There’s no doubt that COVID-19 brought changes in every aspect of our lives, even how we view our homes. A few years ago, FOMO, or the fear of missing out, was overtaken by JOMO – the ‘F’ for fear was replaced by ‘J’ for joy. Not actually enjoying everything that we were able to do outside the home made us take notice of all the possibilities that our homes could offer us, like tranquillity and enjoying our own company.
FOFO: The Fear of Finding out
Dealing with several different emotional states simultaneously has been one of the defining characteristics of recent times. It’s no wonder that we have turned to desensitisation as a defence mechanism. We don’t want to examine what’s going on with us too much with an exhausting analysis of its causes and consequences. We’ve dealt with so many different and intense feelings for so long that we no longer want to ‘dig deep’. We are putting off finding out what’s underneath all this discomfort and postponing our appointments with healthcare professionals. All of this translates to an aversion to the future that’s being referred to as FOFO, or the fear of finding out. It’s the fear of thinking too far into the future. Solitude has become a form of empowerment and a way of finding those meaningful and reflective moments.
The home is the space that lets us meet our own needs, becoming a place where our daily lives, free time, meetups with friends, and moments of solitude all converge. Our homes are now multifunctional spaces with everything that’s necessary to keep them that way. Cocooning is all about making the home the epicentre of all our activities, and it looks like it’s a trend that’s here to stay.
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The pandemic: the trend accelerator
The founder of consultancy firm Future-A, Pepa Casado, explained at an Edesign conference that that there is a clear ‘before’ and ‘after’ in interior design due to the pandemic: “It was a big trend accelerator, there was a huge change in design”. One of the most recent trends related to our homes is ‘time to heal’, with one of its main focuses being viewing our homes as healing and therapeutic spaces, in which we tend to our sleep, the air quality, and cleanliness by combining cosy materials and timber. “The home has become an important space and we have realised what we like and don’t like about it, which has led to us making lots of changes in our homes,” says Casado. In fact, homewear, a type of comfortable clothing designed to be worn at home, is becoming more popular in the fashion world.
Another significant trend when it comes to wellbeing in the home is the Green-Pocalypse, which demonstrates the importance of having contact and a connection with nature. This isn’t just popping plants around the home, but rather creating spaces that connect us to the natural world. High air quality and being as close as possible to the outdoors has become essential. In fact, there are technologies being developed for this exact purpose. Given that we spend most of our time between four walls, we need to ensure that the organisms that are our bodies are living in the best possible conditions.
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A natural refuge
On the topic of turning our homes into intimate and sacred spaces, Natural Sanctuary is an obvious nod to this approach. Light and breezes have a key role to play here, connecting the indoors with the outdoors. It’s right at home under the umbrella of biophilic design, with nature being a featured element, either by being physically present or by the inclusion of shapes that emulate it. Fluidity, without any heavy elements, arches and simple lines will also help you turn your home into something more than the everyday: your own irreplaceable temple.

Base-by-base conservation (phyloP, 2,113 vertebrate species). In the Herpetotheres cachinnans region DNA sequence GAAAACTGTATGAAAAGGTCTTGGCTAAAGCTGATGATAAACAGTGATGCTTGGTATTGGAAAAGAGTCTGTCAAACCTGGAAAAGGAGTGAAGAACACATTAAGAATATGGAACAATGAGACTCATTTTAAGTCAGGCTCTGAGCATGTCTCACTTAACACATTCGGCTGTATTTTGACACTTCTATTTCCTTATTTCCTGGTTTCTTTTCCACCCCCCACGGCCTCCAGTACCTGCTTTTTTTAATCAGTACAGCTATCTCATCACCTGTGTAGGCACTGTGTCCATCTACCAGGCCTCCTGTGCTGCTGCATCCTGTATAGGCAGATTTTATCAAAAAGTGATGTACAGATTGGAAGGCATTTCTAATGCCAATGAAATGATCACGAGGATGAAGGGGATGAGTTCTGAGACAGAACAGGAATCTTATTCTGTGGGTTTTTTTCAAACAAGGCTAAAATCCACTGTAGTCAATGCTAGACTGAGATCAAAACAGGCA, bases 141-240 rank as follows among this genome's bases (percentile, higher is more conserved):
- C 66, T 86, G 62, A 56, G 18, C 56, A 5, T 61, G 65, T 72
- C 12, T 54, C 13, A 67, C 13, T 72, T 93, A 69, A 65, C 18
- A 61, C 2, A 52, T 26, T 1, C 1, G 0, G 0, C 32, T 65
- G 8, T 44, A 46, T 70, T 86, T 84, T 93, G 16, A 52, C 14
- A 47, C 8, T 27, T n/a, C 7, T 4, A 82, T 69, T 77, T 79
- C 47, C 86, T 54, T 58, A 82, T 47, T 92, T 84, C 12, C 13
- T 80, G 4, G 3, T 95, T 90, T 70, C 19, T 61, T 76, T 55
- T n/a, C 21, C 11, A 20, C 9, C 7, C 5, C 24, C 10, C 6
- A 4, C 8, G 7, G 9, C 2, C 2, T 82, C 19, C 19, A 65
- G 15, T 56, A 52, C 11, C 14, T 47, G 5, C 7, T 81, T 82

Introspection, reflection, and quiet spaces are the foundation of this trend. Whites, anything natural, simplicity, and rooms stripped of the superfluous all work in perfect harmony to help us switch off and achieve the sense of calm that we need.
Healing emotions using interior design
Vibrant Functionality, another look that has become popular, is all about highlighting the potential of happiness and hope as healing emotions. In interior design, this movement is defined by intense colours such as greens, reds, yellows, and fuschias and spaces built for fun that help strengthen connections between people. Closeness and good vibes at home are seen as essential for the future. Block colours invoke a sense of optimism and self-expression, while furniture and other pieces far removed from the rigidity of single purpose design, can be adapted to suit different purposes, providing more flexibility.
In full FOFO mode, feeling surrounded by abundance and satisfaction is the main goal. If your home is going to be a private sanctuary and a much-needed refuge, the omnipresence of technology and anxiety brought on by too much information can disrupt your rest. That’s why it’s so important to look after your home as well as mind your habits.
Finding a way to disconnect from digital stimuli will help us to focus on physical sensations: the texture of wood, the smell of the lilies in the corner, the sound of that small rock fountain in the other. It’s all about enjoying and feeling comfortable in the spaces that make up a big part of who we are, knowing what makes us feel good and getting rid of what we don’t need. In the end it’s really just making sure that our homes are a reflection of us.
New eras bring about new ways of living in our spaces. Trends that show that, after so many dark months during the pandemic, life marches on towards an always unpredictable future. Being surrounded by what we need allows us to look after ourselves in the present, which is all we really have. We need to hold onto our peace in the best spaces possible.